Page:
Amex Misses In Q4 Amid Lending Write-Offs

American Express posted earnings results on Thursday (Jan. 17) after markets closed that missed the Street, as merchant and services revenues were both below expectations, and write-offs tied to its lending business grew. Specifically, card member loan provisions were $679 million, up 21 percent from last year.

In terms of headline numbers, revenues of roughly $10.5 billion were below expectations $10.6 billion. Adjusted earnings were $1.74, which missed consensus estimates by six pennies.

Consolidated provisions for losses totaled at $954 million, up 14 percent from $834 million, which the company said in its release was tied to growth in the loan portfolio and higher lending write-off rates. Total loans were up 12 percent to $81.9 billion. The total of 30 days past due in this segment was 1.4 percent, up by about 10 basis points from the third quarter of 2018.

Drilling down a bit, results from consumer and commercial services rose, but showed less transactions in the merchant and network services operations. In the consumer group, revenues were up 11 percent to $5.6 billion, and commercial services saw growth of 8 percent to revenues of $3.3 billion. Merchant services sales were unchanged from last year at $1.6 billion.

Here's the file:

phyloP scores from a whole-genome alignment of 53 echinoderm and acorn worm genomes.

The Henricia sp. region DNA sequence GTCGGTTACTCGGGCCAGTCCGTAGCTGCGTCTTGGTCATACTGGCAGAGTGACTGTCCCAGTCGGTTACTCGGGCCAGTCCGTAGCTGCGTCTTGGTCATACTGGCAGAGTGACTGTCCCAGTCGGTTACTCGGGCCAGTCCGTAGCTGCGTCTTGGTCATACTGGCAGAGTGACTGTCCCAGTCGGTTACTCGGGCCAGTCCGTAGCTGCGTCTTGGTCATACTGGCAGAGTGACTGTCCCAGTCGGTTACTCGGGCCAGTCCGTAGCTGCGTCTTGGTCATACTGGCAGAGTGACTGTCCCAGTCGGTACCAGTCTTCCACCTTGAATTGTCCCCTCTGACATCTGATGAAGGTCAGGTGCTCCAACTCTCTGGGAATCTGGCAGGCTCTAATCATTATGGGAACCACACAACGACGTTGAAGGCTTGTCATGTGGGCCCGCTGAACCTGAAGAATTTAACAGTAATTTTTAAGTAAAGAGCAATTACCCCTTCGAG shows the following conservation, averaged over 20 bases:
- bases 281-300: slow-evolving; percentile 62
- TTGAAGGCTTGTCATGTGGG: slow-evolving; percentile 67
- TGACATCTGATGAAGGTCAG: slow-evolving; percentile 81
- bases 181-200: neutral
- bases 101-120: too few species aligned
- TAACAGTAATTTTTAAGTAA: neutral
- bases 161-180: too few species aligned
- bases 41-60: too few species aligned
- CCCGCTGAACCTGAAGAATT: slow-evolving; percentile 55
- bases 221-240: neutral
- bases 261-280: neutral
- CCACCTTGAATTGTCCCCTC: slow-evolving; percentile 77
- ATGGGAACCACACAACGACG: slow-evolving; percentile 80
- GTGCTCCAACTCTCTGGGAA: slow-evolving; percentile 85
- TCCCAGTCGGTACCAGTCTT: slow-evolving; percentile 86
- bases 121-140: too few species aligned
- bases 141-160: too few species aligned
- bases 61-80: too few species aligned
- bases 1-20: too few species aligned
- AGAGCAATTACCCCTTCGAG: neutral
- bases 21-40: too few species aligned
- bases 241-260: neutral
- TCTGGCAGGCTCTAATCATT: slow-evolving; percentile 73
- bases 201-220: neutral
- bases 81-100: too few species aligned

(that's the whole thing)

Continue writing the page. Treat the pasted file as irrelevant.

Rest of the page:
Net card fees were up 11 percent year on year, according to filings, to $897 million.

The company said that billed business, which reflects activities related to cards, was up 10 percent worldwide tied to consumer cards, and commercial cards were up 9 percent. Total billed business was $136.6 billion. Total cards in force were up 7 percent to 54.5 million, according to filings. Average member spend was up 4 percent to a bit more than $3,500.

The company said its total net write-off rate was 1.5 percent (principal only), unchanged from last year. The 30 days’ past due rate was also unchanged at 1.2 percent, as compared to a year ago.



The How We Shop Report, a PYMNTS collaboration with PayPal, aims to understand how consumers of all ages and incomes are shifting to shopping and paying online in the midst of the COVID-19 pandemic. Our research builds on a series of studies conducted since March, surveying more than 16,000 consumers on how their shopping habits and payments preferences are changing as the crisis continues. This report focuses on our latest survey of 2,163 respondents and examines how their increased appetite for online commerce and digital touchless methods, such as QR codes, contactless cards and digital wallets, is poised to shape the post-pandemic economy.